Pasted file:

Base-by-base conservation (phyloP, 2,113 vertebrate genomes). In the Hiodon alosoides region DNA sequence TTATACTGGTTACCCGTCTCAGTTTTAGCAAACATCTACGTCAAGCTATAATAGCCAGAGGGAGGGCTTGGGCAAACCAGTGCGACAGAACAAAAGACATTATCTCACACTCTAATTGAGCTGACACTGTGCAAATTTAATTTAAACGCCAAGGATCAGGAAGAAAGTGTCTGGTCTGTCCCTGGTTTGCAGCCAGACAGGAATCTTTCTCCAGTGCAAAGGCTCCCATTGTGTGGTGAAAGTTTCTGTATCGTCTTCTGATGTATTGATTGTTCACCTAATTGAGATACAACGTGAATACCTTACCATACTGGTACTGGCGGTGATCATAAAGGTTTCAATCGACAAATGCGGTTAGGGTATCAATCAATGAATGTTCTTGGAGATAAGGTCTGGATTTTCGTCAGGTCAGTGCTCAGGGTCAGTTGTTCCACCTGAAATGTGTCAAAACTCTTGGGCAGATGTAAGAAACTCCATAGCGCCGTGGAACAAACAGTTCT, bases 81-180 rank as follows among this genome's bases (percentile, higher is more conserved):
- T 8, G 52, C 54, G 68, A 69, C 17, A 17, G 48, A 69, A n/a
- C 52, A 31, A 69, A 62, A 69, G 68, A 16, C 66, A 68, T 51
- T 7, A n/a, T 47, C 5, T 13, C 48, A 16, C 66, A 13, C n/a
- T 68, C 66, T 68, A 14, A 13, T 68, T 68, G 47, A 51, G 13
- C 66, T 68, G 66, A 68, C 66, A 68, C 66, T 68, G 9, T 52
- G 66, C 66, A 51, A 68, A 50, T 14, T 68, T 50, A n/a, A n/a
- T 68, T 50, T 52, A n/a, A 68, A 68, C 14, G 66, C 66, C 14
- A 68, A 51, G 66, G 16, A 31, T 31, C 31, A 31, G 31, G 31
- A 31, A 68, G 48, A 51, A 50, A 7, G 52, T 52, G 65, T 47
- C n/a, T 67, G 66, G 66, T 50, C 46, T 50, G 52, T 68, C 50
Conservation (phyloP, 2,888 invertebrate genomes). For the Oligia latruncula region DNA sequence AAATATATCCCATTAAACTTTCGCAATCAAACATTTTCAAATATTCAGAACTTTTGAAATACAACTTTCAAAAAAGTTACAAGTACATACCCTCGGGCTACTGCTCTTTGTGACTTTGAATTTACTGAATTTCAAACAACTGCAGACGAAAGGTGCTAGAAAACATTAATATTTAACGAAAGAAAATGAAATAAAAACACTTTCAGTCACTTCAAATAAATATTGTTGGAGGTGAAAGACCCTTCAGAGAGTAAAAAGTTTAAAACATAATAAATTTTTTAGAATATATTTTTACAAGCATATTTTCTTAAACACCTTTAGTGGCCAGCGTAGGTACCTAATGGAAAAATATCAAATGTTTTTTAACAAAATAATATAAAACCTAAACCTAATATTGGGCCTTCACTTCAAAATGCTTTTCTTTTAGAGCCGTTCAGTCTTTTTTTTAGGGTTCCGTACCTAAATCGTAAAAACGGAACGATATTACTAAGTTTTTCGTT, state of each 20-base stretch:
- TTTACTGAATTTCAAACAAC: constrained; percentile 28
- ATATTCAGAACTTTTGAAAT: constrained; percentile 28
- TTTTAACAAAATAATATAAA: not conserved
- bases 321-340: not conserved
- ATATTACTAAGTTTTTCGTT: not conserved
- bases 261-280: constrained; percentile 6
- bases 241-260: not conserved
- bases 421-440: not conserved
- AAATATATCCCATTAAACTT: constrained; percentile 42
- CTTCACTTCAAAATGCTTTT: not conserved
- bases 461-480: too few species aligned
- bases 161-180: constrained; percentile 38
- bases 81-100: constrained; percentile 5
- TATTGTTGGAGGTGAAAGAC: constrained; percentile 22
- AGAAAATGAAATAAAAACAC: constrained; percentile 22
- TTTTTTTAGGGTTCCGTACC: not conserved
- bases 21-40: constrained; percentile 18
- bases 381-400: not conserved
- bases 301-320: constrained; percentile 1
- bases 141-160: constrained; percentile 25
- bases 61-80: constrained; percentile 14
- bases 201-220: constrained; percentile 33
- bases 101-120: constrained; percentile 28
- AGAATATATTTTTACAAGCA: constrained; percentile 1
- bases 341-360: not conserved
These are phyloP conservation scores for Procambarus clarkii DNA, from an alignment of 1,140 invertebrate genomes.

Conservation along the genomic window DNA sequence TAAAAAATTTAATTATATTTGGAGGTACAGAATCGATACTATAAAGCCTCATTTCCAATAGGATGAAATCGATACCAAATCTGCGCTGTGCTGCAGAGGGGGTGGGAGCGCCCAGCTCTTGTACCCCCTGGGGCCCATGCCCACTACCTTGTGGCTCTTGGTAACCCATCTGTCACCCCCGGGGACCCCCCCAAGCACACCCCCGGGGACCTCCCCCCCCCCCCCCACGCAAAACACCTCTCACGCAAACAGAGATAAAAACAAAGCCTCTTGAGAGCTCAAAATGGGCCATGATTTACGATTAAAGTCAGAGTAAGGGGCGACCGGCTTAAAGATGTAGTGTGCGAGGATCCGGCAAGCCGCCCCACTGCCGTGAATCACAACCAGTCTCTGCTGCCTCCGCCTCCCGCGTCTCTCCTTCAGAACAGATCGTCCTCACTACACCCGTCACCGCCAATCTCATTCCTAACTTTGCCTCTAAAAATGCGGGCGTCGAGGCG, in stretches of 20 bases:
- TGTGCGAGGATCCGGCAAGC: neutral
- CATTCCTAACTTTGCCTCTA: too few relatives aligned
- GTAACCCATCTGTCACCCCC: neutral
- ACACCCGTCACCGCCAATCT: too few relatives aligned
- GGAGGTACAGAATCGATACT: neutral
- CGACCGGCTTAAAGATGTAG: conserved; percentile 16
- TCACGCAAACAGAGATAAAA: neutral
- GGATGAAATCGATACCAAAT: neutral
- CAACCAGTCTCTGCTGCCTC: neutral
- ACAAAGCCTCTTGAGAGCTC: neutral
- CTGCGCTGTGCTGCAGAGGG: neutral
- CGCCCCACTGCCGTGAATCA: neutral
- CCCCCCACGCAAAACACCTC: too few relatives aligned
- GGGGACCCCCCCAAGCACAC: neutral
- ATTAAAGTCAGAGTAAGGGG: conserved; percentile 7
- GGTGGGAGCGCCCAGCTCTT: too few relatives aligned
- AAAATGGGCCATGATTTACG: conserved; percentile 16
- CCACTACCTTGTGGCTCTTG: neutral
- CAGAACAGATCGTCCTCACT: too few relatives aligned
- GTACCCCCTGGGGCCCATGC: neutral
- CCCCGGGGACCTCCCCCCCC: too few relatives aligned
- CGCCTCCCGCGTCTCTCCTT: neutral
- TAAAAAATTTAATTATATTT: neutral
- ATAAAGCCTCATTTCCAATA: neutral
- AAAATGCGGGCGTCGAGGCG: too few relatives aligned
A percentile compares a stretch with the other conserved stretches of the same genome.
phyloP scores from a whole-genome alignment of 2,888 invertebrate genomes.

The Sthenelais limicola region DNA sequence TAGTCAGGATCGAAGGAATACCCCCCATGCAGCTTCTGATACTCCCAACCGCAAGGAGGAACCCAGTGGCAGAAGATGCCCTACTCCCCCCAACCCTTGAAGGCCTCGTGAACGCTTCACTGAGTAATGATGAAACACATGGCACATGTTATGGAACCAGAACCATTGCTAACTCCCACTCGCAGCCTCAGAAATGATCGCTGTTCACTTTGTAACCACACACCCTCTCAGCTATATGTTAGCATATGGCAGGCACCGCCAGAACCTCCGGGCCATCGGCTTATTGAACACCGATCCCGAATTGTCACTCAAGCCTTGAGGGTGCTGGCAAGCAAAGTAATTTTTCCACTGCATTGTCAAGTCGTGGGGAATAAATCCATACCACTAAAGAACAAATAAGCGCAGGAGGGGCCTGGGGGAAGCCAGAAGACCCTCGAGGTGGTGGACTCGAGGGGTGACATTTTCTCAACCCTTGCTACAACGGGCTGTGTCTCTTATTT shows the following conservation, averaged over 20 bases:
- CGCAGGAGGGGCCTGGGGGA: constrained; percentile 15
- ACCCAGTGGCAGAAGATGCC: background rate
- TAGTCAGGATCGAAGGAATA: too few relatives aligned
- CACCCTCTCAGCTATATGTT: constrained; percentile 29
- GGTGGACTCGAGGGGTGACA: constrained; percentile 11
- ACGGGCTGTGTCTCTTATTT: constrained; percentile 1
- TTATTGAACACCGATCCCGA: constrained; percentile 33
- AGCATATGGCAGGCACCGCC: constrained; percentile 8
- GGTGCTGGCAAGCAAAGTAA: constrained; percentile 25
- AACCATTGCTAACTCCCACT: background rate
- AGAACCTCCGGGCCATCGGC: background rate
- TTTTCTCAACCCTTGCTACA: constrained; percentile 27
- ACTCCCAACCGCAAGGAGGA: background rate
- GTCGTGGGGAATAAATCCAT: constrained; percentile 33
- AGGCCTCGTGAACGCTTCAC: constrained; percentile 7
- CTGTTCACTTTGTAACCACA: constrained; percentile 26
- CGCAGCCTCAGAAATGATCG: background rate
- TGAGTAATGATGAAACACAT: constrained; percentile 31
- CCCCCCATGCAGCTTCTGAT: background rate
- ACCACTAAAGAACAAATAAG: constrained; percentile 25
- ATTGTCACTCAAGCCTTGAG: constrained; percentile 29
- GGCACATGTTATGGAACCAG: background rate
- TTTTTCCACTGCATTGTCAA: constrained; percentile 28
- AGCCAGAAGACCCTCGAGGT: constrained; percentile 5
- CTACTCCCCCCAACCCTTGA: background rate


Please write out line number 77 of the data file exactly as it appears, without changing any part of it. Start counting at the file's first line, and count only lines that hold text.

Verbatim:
- AACCATTGCTAACTCCCACT: background rate